The Fortune Society in LIC adds to management team to nonprofit’s role as alternative to incarceration

Lou Miceli Headshot
Courtesy The Fortune Society

For more than 50 years, The Fortune Society in Queens has been paving the way for formerly incarcerated people to face the challenges and harmful stigmas that prevent them from successfully reentering society.

Now the Long Island City-based nonprofit is strengthening its executive team with two key appointments.

Lou Miceli, an entrepreneur and seasoned leader with decades of experience in the fields of workforce and youth development, education and human resources will serve as The Fortune Society’s new Chief Operating Officer, a newly created position.

Donald Powell, who began his professional career at The Fortune Society in 1993 as an HIV Coordinator, returns to the organization as Associate Vice President of Development and Communications.

“Fortune is proud to welcome Lou and Donald to our executive team,” Fortune’s President and CEO JoAnne Page said. “Their diverse and impressive backgrounds, insights and perspectives, as well as their decades of experience serving vulnerable populations, will enhance our ability to serve people with justice involvement.”

In his role as COO, Miceli will ensure that Fortune’s programs and administrative functions meet best practice standards and that Fortune’s staff are fully equipped with the tools and resources they need to excel. Miceli most recently served as Chief Program Officer for Semper Fidelis Youth Leadership Academy.

Prior to that, from 2010 to 2017, he was Executive Director at JobsFirstNYC where he turned a fledgling nonprofit into a high-impact organization with national reach. He has advanced degrees in Management and Social Work from New York University.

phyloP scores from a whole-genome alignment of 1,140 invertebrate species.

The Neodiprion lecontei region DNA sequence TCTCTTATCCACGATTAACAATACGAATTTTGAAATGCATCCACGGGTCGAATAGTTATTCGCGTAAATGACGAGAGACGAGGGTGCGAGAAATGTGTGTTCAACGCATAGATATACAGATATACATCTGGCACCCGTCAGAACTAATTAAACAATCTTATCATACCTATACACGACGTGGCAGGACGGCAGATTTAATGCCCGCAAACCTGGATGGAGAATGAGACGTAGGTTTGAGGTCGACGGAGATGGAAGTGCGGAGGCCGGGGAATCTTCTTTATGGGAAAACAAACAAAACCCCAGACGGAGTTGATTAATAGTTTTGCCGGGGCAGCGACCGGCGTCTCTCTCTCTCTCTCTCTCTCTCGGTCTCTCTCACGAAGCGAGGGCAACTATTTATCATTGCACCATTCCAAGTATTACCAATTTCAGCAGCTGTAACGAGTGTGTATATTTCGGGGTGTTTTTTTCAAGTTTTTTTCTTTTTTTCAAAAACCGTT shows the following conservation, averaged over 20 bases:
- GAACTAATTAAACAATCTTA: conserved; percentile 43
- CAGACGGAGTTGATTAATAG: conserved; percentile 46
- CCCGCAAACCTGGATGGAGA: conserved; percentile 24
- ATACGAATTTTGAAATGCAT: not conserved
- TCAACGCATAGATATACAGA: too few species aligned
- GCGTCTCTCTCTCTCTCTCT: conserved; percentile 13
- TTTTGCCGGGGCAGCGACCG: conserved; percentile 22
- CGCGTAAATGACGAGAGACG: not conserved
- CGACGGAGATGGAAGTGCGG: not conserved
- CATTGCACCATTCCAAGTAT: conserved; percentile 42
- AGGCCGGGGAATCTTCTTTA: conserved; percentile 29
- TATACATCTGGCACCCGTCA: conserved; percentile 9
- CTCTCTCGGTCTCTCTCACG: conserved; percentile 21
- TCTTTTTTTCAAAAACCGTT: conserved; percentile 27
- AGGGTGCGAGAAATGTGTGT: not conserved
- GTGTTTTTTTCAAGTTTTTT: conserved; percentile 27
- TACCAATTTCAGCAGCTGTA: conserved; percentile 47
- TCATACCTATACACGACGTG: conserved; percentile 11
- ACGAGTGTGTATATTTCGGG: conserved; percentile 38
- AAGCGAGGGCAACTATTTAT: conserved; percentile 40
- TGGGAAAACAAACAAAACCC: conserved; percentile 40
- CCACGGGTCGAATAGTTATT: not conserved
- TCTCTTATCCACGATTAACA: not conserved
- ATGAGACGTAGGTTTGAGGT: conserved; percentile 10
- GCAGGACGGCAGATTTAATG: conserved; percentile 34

“I’m very excited to be part of The Fortune Society’s future,” Micelli said. “Its work is driven by wonderful talent with an excellent track record of success. I look forward to the chance to strengthen and build the organization.”

Powell brings more than two decades experience working with incarcerated people, the LGBT community and those impacted by HIV/AIDS, substance abuse and behavioral health challenges. He will lead critical fundraising efforts and work to increase Fortune’s visibility in the press and social media as the organization is a major player in alternatives to incarceration.

Formerly incarcerated, Powell first came to Fortune as a stipulation of his parole in 1992.

“My professional career has now come full circle,” Powell said. “Returning to Fortune gives me the opportunity to use my skills in grant writing, event planning, donor cultivation and communications to support and strengthen the very organization that helped me get back on my feet. I’m eager to tackle the work ahead.”

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